By Rick Lorentz, Walt Disney Archives
The road leading to the Walt Disney Archives has been traveled by many forms of transportation over the last 50 years. Volkswagen “beetles” from The Love Bug (1997) television movie, and Herbie: Fully Loaded (2005) reside in a secret warehouse, side by side. Models of the Black Pearl (Pirates of the Caribbean: The Curse of the Black Pearl, 2003) and the Endeavour (Pirates of the Caribbean: Dead Man’s Chest, 2006) are docked between the gold carriage from Cinderella (2015) and a pink golf cart driven by Sharpay Evans in High School Musical 2 (2007). A recent and exciting acquisition by the Archives is one of the oldest vehicles in the collection; a 1915 Model T Touring car.
Disney fans will instantly recognize the vehicle from its high-flying appearance in The Absent-Minded Professor (1961) and a return engagement in Son of Flubber (1963).
Production materials from The Absent-Minded Professor in the Archives indicate that at least three Model T’s were obtained by the studio for use in the film. Model T “#1” was functional and driven on screen by Professor Ned Brainard, played by the first Disney Legend, Fred MacMurray. It is believed that this car remained in the possession of the Disney studio and was last displayed by the Walt Disney Archives in 2014 at a special VIP event hosted by Bob Iger on the grounds of The Walt Disney Studios. Prior to that, the Model T was featured for over a year in the Archives’ 2012 exhibit, D23 Presents Treasures of the Walt Disney Archives at the Ronald Reagan Presidential Library and Museum.
A second car used in production had all mechanical parts removed and was “flown” via cables attached from above. Model T “#3” also appeared to fly by being lifted and hoisted in the air from below.
After the completion of both films, cars “#2” and “#3” were liquidated from the studio’s assets. It’s unclear exactly when and to whom the vehicles were dispersed, but one of the cars found its way into the possession of casino tycoon and avid car collector Bill Harrah. Bill was the founder of Harrah’s Hotels and Casinos and after acquiring over 1,400 cars, he had amassed one of the world’s largest collections of historic automobiles.
After Bill’s death in 1978, the bulk of the Harrah collection was sold for over $100 million at auctions held between 1984 and 1986. Several hundred cars remained in the collection and became the basis for what is now the National Automobile Museum in Reno, Nevada.
It was at the first auction on September 29, 1984, that long-time Reno native, William C. Thornton, registered as bidder No. 132. With his winning bid of $5,000, William became the owner of a 1915 Model T Touring car (Flubber not included). Also sold that day was a 1935 Auburn Speedster for $105,000. With that kind of price tag, it’s understandable why William Thornton bought the Model T. As he recently told the Archives, “It was the only thing at the auction I could afford!”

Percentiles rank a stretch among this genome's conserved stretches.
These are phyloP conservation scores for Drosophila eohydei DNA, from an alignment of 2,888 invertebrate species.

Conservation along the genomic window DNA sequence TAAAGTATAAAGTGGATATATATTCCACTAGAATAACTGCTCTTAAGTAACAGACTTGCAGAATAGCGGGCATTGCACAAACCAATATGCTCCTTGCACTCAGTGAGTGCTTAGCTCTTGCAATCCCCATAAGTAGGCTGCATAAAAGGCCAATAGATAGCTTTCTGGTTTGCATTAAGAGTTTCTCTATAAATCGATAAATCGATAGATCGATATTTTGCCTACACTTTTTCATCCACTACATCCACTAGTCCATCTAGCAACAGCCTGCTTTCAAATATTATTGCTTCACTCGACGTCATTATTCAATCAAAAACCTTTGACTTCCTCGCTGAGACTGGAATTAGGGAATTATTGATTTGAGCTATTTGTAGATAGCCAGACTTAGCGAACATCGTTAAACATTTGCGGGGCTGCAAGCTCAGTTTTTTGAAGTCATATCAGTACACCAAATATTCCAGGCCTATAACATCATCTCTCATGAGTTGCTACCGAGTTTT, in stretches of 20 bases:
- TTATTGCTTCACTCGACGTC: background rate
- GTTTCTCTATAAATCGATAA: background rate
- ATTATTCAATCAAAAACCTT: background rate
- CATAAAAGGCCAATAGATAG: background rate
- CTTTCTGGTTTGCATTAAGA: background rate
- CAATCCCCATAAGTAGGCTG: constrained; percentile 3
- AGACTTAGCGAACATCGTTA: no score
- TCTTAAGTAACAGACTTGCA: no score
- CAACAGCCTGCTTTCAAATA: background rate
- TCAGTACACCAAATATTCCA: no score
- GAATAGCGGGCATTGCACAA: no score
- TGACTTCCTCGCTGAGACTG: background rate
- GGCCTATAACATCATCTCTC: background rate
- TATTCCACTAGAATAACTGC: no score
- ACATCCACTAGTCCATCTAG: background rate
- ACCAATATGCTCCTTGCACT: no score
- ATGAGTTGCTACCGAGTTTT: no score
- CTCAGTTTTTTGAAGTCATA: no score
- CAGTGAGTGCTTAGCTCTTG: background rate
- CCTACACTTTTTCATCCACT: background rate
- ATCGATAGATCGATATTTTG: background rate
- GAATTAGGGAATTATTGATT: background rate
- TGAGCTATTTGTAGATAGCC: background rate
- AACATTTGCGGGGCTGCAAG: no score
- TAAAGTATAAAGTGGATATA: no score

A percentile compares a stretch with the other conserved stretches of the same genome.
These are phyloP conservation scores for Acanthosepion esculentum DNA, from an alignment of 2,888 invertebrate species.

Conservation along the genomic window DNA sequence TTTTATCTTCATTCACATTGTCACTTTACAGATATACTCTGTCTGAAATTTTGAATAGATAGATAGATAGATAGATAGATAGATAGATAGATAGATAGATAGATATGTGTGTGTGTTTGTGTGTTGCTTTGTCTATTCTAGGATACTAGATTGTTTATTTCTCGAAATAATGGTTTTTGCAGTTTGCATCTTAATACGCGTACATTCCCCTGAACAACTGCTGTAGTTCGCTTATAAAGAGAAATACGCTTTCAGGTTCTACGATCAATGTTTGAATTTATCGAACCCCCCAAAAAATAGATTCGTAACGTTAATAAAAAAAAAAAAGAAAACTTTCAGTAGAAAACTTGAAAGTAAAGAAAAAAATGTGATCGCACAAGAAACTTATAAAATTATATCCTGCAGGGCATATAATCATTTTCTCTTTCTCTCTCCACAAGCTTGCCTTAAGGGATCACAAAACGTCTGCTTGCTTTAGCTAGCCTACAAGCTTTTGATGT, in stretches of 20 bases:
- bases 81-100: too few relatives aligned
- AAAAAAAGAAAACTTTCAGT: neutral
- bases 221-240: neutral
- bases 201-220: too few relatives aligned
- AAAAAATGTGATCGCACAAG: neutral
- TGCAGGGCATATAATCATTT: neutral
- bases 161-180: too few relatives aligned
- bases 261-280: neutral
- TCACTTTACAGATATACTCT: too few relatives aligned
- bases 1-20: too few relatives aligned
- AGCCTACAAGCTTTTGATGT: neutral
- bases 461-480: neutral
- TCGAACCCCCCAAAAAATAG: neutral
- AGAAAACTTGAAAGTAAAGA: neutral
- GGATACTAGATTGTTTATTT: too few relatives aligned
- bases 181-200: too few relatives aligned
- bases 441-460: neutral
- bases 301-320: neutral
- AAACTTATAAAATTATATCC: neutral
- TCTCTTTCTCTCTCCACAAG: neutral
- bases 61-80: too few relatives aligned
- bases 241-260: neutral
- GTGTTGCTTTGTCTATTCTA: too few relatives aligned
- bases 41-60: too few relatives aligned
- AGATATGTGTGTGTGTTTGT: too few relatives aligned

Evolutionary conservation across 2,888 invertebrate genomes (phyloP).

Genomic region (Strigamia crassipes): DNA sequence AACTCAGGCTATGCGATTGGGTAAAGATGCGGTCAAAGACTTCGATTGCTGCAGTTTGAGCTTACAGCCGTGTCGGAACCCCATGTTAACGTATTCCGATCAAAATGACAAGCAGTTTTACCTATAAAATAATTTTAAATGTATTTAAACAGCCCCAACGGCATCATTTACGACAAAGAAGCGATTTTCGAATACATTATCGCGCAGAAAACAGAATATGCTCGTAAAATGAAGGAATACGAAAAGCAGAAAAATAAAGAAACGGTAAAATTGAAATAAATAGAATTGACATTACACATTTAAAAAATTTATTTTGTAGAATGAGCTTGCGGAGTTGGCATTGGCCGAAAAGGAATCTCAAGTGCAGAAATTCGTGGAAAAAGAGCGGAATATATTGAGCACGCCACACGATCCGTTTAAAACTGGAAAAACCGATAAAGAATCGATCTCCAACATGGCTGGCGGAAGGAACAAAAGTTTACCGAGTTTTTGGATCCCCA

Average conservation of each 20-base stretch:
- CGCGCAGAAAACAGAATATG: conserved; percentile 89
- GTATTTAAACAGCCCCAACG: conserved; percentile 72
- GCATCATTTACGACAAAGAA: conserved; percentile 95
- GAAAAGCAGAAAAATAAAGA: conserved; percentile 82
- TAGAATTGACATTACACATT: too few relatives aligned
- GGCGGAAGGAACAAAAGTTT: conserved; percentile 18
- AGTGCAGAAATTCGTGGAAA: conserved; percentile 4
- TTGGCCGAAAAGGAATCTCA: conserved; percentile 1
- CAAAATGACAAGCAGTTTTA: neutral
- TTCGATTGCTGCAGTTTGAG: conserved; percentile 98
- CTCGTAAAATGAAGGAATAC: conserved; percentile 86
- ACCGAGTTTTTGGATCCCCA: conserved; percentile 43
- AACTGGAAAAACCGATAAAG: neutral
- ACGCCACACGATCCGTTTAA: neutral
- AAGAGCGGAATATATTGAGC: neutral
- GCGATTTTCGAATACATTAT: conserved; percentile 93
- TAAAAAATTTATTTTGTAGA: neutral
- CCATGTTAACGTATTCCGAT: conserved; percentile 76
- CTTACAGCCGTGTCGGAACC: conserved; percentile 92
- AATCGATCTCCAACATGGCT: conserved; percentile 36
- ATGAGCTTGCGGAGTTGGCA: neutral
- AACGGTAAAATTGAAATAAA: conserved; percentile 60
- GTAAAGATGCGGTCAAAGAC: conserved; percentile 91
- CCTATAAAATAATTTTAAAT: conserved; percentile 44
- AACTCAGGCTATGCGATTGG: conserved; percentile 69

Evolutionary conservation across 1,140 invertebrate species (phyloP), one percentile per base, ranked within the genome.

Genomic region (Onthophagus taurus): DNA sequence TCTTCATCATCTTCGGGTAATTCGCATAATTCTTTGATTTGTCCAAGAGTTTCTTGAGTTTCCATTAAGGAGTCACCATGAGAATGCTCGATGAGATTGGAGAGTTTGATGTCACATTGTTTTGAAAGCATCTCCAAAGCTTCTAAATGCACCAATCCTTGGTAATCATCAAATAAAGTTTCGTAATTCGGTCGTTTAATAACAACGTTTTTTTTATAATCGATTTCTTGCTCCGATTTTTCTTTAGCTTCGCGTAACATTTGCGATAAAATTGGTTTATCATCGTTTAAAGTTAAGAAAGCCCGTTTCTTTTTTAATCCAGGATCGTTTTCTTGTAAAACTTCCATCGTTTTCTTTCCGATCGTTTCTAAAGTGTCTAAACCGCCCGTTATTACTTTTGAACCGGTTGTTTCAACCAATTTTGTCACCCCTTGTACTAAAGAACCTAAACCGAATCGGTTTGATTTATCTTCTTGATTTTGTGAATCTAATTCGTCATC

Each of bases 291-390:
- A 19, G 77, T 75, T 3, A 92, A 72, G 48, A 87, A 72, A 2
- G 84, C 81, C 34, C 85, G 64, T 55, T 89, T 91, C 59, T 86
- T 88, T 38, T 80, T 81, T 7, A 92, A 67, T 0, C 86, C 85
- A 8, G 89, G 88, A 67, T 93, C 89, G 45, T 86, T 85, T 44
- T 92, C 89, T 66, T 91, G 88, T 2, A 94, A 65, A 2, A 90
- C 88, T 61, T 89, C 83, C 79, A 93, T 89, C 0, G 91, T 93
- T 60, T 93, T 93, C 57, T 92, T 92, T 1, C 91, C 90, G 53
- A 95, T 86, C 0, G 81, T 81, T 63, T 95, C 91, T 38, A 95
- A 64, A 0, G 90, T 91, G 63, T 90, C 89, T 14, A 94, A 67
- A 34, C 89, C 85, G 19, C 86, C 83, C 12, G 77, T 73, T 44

The 1984 auction catalogue listed the Model T as “Lot No. 108 – 1915 Ford ‘Flying Fliver’ Touring Model T.” Merriam-Webster dictionary defines “flivver” as a “small, cheap, usually old automobile.” Henry Ford’s Model T car was also known as a “Tin Lizzie” or the “Leaping Lena.” At one point, Henry Ford had his team design a single-seat aircraft dubbed “The Ford Flivver,” nicknamed the “Model T of the Air.” Ford’s particular design never really got off the ground. Maybe Mr. Ford should have contacted Professor Brainard about his gravity-defying substance known as Flubber!
For many years, the Model T owned by William Thornton was on display at the Reno-Tahoe Visitor Center along with other antiques and memorabilia. When the building housing the Visitor Center was demolished in 1992, Thornton sold many of the exhibit objects from his personal collection, but retained possession of the Model T. Thereafter, the famous car resided in a private garage.
In May 2018, Thornton’s family contacted the Walt Disney Archives regarding his Model T. He had decided that perhaps it was time for the famous vehicle to make one last trip. After some discussion, William and his family agreed that the best place for the well-preserved car would be a home where the its magical past could be celebrated and appreciated. So, after several phone calls, text messages, emails and photo exchanges, plans were made to transfer ownership of the Model T back to The Walt Disney Company. William’s thoughtfulness and generosity will long be appreciated by Disney fans as future generations get the opportunity to view a real “classic” of both American automobile culture and Disney film history.
Surrounded by the Thornton family (and several inquisitive neighbors!) the “Flying Flivver” posed for photos on June 20, 2018, before beginning its journey from Reno to Los Angeles. Exactly how the Model T was transported is a secret closely guarded by the staff of the Walt Disney Archives. Let’s just say that for a few days in June, a security report detailing the disappearance of Flubber from the Archives was posted. The missing substance was eventually located in a warehouse next to Model T “#2” and a Volkswagen van from ABC’s hit television show Lost. A coincidence? Perhaps. Disney magic? More likely. The Model T is currently on display at the Bowers Museum, Anaheim, California as part of the “Inside the Walt Disney Archives: 50 Years of Preserving the Magic” exhibit. The Bowers Museum re-opens on March 17 and the exhibit has been extended through June 20.